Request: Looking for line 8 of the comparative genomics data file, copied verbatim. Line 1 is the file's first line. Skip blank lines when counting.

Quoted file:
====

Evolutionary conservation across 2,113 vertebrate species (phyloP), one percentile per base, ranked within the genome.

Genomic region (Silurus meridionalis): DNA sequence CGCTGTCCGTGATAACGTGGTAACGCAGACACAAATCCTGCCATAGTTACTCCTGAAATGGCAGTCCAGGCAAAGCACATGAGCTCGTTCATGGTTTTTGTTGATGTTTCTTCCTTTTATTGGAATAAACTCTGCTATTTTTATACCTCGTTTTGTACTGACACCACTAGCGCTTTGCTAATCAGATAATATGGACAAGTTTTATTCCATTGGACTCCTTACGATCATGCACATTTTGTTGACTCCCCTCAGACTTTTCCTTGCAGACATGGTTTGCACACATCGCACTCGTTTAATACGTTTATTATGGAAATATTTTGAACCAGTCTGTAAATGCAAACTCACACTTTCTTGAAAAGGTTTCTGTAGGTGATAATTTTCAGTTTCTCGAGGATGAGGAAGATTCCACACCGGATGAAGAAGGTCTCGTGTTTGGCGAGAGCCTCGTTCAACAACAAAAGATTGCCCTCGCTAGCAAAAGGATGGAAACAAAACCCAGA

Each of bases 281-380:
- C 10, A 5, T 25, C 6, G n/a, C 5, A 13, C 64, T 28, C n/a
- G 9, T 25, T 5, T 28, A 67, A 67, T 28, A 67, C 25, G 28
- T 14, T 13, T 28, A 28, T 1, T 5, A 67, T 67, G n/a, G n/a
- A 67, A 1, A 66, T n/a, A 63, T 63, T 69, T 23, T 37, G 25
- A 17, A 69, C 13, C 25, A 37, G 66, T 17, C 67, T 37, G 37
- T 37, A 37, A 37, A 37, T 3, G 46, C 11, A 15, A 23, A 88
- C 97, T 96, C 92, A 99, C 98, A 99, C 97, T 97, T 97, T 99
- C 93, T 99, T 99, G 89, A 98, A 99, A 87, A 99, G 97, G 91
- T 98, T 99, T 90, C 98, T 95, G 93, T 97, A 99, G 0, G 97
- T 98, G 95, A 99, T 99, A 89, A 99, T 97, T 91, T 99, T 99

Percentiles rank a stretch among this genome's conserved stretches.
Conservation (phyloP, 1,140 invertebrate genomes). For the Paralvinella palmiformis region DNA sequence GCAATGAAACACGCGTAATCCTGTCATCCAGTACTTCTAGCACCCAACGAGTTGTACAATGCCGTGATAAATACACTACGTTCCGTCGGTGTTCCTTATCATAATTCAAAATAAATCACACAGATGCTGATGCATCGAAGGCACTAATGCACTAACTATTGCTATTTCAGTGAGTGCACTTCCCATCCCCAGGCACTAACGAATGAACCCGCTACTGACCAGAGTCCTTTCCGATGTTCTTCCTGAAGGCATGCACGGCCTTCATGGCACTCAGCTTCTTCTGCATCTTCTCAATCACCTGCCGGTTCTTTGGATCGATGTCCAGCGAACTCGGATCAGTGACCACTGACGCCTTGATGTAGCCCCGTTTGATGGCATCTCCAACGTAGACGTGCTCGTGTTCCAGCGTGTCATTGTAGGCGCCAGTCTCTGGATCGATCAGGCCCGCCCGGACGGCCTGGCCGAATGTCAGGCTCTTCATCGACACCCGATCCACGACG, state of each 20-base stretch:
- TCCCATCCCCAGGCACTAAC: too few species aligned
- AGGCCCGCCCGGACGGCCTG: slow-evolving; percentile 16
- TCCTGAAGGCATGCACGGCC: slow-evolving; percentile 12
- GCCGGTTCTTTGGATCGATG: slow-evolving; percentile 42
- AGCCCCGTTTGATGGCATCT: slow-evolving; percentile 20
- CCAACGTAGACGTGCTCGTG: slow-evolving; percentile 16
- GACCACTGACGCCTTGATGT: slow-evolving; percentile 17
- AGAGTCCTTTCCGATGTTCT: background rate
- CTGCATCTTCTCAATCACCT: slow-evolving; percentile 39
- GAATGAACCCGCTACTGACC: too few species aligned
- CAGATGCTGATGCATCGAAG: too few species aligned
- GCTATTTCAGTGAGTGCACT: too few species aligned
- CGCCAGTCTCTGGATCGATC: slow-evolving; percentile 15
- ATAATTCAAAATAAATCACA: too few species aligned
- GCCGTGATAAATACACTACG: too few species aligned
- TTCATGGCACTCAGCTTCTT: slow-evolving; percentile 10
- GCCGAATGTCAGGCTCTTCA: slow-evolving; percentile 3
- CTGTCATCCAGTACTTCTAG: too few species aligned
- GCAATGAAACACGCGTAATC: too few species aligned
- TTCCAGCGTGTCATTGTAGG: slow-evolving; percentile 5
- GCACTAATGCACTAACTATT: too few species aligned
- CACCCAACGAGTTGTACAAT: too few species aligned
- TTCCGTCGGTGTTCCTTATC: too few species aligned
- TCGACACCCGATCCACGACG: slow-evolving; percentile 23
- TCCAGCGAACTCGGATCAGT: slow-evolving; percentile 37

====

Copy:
- A 17, A 69, C 13, C 25, A 37, G 66, T 17, C 67, T 37, G 37